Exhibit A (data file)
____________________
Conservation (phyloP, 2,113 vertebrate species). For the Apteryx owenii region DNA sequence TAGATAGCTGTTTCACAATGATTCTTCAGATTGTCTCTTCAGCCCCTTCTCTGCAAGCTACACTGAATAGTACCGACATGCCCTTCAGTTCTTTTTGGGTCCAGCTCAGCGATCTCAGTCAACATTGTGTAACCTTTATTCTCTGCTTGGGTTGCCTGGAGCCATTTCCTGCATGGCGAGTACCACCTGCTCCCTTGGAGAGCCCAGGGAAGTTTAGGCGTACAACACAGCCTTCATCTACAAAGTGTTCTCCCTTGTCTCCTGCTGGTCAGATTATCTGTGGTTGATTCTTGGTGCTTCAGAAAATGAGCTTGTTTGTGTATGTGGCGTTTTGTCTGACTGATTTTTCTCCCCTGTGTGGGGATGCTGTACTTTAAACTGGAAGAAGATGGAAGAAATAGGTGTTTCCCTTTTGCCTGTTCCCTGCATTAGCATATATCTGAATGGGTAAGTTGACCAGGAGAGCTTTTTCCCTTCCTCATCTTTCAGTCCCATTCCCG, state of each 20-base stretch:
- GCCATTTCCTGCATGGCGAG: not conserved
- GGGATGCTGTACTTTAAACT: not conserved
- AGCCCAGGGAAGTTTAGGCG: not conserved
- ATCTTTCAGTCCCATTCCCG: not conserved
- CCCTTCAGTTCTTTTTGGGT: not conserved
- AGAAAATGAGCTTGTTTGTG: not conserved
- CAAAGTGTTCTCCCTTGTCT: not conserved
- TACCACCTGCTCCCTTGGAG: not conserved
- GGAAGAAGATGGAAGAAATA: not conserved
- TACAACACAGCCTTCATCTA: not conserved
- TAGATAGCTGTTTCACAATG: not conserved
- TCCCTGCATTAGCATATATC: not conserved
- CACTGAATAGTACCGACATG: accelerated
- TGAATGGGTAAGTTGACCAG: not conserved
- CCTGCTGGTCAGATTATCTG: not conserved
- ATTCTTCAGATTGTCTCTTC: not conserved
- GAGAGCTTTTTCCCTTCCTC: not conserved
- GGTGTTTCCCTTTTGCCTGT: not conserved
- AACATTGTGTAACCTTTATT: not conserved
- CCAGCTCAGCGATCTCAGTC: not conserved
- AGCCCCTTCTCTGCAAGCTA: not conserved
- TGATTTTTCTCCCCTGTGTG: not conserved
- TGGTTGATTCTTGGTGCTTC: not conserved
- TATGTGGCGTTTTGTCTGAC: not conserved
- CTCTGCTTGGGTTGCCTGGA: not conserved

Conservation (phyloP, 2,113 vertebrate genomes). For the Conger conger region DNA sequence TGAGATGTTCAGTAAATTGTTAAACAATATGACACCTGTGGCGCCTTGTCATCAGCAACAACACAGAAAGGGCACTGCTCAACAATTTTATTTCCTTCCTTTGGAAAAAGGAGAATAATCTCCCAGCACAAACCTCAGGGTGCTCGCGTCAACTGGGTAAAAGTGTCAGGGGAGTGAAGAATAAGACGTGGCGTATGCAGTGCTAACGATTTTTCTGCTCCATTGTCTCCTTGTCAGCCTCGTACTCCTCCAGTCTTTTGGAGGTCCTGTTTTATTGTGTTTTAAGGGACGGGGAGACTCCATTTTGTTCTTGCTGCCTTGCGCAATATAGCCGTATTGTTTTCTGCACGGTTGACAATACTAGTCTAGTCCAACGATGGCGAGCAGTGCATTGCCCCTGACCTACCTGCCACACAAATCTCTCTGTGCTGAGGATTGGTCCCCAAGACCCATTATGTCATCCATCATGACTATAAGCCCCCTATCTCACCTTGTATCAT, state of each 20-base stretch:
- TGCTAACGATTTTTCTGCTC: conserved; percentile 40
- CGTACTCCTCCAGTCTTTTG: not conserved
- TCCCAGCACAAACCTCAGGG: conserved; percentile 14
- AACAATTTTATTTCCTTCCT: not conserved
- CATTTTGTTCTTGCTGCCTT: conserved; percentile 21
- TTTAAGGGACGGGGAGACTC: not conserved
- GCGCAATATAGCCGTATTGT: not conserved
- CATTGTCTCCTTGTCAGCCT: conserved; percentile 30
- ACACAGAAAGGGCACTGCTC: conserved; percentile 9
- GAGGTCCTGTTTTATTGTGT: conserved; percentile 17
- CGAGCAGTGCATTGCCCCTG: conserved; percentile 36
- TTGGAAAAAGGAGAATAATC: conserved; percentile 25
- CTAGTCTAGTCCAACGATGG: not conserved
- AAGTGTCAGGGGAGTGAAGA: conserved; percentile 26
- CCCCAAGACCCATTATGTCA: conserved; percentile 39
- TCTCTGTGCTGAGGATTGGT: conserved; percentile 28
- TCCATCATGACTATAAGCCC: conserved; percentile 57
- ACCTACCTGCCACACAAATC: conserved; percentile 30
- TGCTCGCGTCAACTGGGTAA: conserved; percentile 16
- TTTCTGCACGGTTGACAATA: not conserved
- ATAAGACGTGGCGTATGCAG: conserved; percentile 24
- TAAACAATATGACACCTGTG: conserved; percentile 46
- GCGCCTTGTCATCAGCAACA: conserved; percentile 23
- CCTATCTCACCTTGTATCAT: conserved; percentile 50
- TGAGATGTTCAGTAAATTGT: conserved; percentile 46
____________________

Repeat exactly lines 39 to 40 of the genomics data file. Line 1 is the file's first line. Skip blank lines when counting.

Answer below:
- TTGGAAAAAGGAGAATAATC: conserved; percentile 25
- CTAGTCTAGTCCAACGATGG: not conserved